I have always been a flea market junkie. The sidewalk sales, the old curio shops and the demolition sites pull me in wherever I am, at home or on my travels.
In her new book, “Paris Flea Market Style,” Claudia Strasser has a beautiful way of getting to the core of why the old and the discarded hold such an important place in our hearts:
“We relish finding things of beauty, whether in artwork, lace or an industrial remnant. And we want to have those things close to us in our homes. On tattered tables are memories and precious reminders of what we were and what we are, what we value and what we have lost.”
Strasser takes us on a fascinating tour of her favorite flea market haunts in Paris, where she spends days seeking out treasures for her business and herself.
From Clignancourt (a maze of 14 different markets that spread out along alleyways) to Vanves (the quintessential French flea market, with loads of eye candy that will fit in your suitcase); from Marche D’Aligre in the heart of Paris (which is set up and broken down each day) to Georges Brassens’ Old Book Market (a covered arcade that overflows with precious leather-bound volumes, mostly in French), there is nothing you can’t find if you take the time to search and discover.
This book is for lovers of French decor, whether you have a passion for Napoleon III, Louis XV, art deco, art nouveau or moderne and would love to have even a single piece that would re-create the spirit of that time in your home.
While guiding us through these sites with their jumble of treasures, however, Strasser inspires us with the multitude of ways that old pieces from any era and any country can be reinvented and refreshed for new life in a new place. Old chairs may have been stripped of their worn-out stuffing and fabric, but if you like the design of the frame, it is easy to restain or paint and reupholster with new fabric that fits the age and style.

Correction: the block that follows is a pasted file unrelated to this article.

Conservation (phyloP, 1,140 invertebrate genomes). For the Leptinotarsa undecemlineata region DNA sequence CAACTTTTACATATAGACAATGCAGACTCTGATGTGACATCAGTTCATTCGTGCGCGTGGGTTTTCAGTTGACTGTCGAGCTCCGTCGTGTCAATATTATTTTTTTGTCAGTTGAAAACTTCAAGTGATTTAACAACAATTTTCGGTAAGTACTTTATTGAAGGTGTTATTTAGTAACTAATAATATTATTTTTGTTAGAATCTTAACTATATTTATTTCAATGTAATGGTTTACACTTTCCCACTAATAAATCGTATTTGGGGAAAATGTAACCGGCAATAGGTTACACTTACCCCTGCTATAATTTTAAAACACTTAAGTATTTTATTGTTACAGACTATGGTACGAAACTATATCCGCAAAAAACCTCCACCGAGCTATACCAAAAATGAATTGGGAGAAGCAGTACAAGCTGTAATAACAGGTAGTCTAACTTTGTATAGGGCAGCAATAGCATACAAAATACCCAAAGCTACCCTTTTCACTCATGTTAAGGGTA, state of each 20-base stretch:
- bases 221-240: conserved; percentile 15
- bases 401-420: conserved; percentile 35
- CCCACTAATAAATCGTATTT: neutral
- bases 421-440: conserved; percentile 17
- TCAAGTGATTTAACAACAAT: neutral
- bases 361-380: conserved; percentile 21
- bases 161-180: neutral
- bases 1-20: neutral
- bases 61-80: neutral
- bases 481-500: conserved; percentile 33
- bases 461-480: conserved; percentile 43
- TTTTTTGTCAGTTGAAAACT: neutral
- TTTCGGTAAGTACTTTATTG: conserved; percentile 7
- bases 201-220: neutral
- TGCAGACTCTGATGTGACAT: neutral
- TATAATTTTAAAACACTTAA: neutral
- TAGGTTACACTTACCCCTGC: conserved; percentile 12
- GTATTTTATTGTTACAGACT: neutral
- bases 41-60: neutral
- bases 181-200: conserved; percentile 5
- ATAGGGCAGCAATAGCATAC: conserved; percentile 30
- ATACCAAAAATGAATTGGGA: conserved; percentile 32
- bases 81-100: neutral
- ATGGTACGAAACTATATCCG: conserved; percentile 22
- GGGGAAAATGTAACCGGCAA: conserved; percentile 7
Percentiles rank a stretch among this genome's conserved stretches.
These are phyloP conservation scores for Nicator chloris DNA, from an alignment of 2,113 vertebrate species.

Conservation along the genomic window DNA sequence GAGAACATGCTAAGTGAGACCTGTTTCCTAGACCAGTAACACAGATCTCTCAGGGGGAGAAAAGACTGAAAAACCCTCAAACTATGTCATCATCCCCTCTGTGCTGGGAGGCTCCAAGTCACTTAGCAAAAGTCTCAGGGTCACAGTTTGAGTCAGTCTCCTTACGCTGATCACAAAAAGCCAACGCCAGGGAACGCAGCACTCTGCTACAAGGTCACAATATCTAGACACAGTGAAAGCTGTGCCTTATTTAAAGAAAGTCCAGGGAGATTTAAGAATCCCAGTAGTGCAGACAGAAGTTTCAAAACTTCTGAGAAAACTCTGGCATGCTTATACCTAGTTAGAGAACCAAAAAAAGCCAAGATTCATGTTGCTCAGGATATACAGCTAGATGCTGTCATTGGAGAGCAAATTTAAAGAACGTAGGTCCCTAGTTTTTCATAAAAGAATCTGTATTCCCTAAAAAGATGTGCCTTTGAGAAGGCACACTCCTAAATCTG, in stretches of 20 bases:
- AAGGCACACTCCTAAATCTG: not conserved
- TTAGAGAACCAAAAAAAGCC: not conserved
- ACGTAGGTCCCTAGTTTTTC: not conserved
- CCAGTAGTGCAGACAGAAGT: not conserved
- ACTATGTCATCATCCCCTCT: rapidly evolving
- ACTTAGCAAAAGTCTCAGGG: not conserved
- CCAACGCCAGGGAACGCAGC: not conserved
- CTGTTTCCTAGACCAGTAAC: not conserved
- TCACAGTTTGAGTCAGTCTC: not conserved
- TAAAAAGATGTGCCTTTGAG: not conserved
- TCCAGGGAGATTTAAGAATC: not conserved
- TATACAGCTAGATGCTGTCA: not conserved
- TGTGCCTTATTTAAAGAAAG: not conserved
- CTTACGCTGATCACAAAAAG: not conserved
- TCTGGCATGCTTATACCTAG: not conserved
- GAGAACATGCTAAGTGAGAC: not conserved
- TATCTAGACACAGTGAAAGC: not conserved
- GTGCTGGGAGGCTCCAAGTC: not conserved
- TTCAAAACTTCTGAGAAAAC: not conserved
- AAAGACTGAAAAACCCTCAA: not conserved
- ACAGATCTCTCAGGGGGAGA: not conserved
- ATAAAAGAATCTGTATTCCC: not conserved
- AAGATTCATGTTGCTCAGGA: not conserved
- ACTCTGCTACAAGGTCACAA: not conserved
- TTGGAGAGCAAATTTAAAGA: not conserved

A great way to add French flair to your home is to look for mantel mirrors, once mounted over Paris apartment fireplaces, found in every style, from Louis XVI to Belle Epoque. The carved details on mirrors and other old frames large and small make these pieces special and worthy of giving new life.
Doors can be decorated with panache to revive a style with push plates, decorative handles, keyholes and hinges that have been artfully constructed and are ready to be cleaned up and reused.
On a larger scale, old wardrobes may not be in demand as they once were, with present-day built-in storage, but the magnificent carved doors can be used in inventive ways as wall panels, headboards, tabletops or even on a garden gate. Columns and fragments from old building sites are precious relics that add charm to modern-day entranceways, gardens or interiors. A detailed mantel will transform any room and can surround updated fireplaces with ancient style.
Lighting just keeps getting better, but the old-fashioned chandeliers and sconces hold a special place in today’s decor.
If you are lucky enough to unearth pendants or chandeliers, sconces or candlesticks, don’t worry about their slightly tattered appearance.
These relics can be restrung, cleaned up and rewired, saving the original finery while updating for another life in today’s home.
Lampshades are true jewels, but often the fabric has decayed. Use photos of old designs to re-create the look with fabric, beading and fringes.
Take a trip to Paris or a bike ride along a nearby country road and discover some history to add ageless style to your home.
Debbie Travis’ House to Home column is produced by Debbie Travis and Barbara Dingle. Email questions to firstname.lastname@example.org. You can follow Travis on Twitter at www.twitter.com/debbie_travis, and visit her website, www.debbietravis.com.
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